Over our spring break last week, I traveled to New Orleans with two of my best friends from college.
I think at least once every day the whole trip I ended up saying, “well, you see, this is math.”
Because they love me, they were (or at least acted) interested instead of annoyed, and humored me in taking pictures and explaining things.
We found this beautiful Holocaust Memorial sculpture on the river walk along the Mississippi. The sculpture can be viewed from 9 different locations around its edge, which offer different perspectives on the Holocaust. I failed to take pictures of all 9 because I was too busy explaining the angles to Cat and Ali, but the 3 shown are the Star of David, a Menorah/rainbow, and a black background with colored squares to represent each of the groups that were persecuted and put to death during the Holocaust. You can look at the other views and their interpretations by the artist here. I loved that they had each of the viewing locations marked on the concrete ellipse around the sculpture, along with a sign that described how it worked.
We always find the most economical way to get around when we travel and the NOLA RTA system was pretty awesome. (5 day unlimited ride pass for their whole public transport network, streetcars and buses, for $15!)
The only thing we struggled with was figuring out when the next bus/streetcar was coming. The app had schedules for each route that you could look up, but it only listed times for the major stops, not every single one. Math teacher me started finding weighted averages between the two major stops we were closest to in order to estimate how long we would have to wait. (This problem became less once we figured out there was a number on the sign for the stop you could text to find out when the next bus would arrive, but a few stops had broken or missing signs so I still felt helpful.)
We went to the National WWII Museum. As far as history goes, it’s not usually my favorite thing to learn more about in my free time (Cat and Ali really wanted to go), but this museum was really well put together. I loved that they gave you a dog tag card at the beginning and you could scan it at various points throughout the exhibits to learn more about a specific soldier. I was very excited that my soldier was one of the first graduates of the Tuskegee Airmen program and pioneered a lot of things for African American soldiers!
I did find these flight maps really interesting though. They had to measure all the wind speeds and angles and chart everything by hand. I spent a lot of time looking at these and figuring out how they would have been created.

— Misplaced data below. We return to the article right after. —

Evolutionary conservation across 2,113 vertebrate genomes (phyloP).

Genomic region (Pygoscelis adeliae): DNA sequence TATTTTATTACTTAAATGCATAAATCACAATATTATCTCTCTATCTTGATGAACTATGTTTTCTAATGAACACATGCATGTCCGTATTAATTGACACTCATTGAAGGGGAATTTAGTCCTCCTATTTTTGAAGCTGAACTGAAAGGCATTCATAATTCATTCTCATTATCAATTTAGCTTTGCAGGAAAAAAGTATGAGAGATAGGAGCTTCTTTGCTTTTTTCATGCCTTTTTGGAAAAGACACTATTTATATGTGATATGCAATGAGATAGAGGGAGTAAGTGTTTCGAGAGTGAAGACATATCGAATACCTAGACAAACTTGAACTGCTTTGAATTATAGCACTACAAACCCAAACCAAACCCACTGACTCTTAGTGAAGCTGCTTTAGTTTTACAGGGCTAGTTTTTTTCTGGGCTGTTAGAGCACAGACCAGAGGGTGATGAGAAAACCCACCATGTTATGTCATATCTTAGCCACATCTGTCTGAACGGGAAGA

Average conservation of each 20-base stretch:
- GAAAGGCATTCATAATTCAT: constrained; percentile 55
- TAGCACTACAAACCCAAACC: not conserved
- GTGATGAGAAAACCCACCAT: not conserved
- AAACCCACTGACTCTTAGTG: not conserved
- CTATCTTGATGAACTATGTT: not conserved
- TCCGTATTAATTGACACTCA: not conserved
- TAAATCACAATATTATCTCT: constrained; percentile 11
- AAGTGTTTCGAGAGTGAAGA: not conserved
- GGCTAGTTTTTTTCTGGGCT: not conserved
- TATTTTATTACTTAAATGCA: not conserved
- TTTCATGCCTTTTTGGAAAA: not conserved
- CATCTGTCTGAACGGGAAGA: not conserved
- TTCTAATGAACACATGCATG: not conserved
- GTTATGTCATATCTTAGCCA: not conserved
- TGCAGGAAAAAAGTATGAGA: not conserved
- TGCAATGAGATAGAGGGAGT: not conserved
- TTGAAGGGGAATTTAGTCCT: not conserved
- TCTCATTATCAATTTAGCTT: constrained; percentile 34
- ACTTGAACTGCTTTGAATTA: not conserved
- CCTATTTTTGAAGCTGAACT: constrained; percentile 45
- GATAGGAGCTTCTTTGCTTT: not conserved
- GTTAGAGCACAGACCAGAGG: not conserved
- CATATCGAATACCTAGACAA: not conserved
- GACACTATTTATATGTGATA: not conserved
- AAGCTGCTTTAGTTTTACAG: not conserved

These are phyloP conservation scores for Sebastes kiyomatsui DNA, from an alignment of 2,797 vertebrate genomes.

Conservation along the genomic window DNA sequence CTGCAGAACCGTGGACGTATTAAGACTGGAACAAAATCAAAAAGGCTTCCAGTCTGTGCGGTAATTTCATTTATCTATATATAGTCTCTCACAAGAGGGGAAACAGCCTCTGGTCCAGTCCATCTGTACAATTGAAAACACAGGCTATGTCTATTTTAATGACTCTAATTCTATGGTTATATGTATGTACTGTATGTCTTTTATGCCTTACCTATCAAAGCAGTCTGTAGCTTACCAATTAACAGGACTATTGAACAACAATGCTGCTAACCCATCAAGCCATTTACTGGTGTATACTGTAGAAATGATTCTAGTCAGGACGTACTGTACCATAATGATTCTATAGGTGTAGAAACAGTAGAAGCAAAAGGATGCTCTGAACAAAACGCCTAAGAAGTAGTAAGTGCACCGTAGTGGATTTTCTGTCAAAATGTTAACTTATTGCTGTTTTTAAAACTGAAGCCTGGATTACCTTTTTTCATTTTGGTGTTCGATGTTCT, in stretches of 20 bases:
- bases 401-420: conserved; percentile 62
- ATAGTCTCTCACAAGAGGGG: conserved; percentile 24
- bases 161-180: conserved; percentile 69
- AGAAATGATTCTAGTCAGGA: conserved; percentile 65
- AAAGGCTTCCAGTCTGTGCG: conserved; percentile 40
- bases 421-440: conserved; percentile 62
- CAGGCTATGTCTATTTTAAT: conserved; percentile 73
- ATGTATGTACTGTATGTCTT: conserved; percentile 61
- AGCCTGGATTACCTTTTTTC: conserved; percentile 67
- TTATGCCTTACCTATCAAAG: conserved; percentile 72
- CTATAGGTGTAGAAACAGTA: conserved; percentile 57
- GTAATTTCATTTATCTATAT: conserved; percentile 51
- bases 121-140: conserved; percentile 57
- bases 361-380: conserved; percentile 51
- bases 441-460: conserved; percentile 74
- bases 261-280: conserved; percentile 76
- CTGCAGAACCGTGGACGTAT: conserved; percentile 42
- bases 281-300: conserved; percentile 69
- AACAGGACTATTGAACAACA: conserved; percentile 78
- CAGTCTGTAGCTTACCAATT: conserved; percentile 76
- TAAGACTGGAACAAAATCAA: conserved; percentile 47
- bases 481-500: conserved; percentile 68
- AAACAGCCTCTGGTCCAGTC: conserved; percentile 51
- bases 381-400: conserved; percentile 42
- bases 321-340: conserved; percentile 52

I got to attend my first NBA game while we were there, the New Orleans Pelicans vs the Memphis Grizzlies! Cat and I went down to the gift shop after the first quarter and I discovered this mini exhibit about Kepler’s sphere stacking, complete with an example using basketballs! I was nerding out pretty hard over it, and when we got back to our seats, Cat just said to Ali, “Liz found math while we were gone.” Of course I did. It’s everywhere!
Later in the game, the ad banner by the court changed to this image that just read MATHLETES and I…kind of got excited. In fact, I think the exact exchange was:
Me: “GUYS THE BANNER SAYS MATHLETES!!!!!”
Friends: “What are you talking about.”
Me: “IT SAYS MATHLETES I’M TAKING A PICTURE!!!”
I was also very excited to see some more complex metrics on the stats board during the game. I read one of Dean Oliver’s books last year and really enjoyed it, and am generally fascinated with the process of major sports leagues gradually adopting the casual use of these analysis based metrics in their fans and coaching. The Four Factors aren’t super advanced, but to see them integrated into a mainstream enjoyment of a game was cool.
Finally, I loved being able to compare yourself in size to an NBA player at the game. Conclusion: Anthony Davis is a large human and I am a small one. Also, as my students said when I showed them these pictures yesterday, “Dude, a Point Guard is the smallest one and your hands are TINY!” Yup. Pretty much. I also loved that my students remarked that your arm span is supposed to be approximately your height, and we then had a discussion of how Anthony Davis’ arm span is EIGHT AND A HALF INCHES LONGER than his height.
Basically, math is everywhere. New Orleans was a great city, full of color and music and lots of cool things to do. And a lot of math. 🙂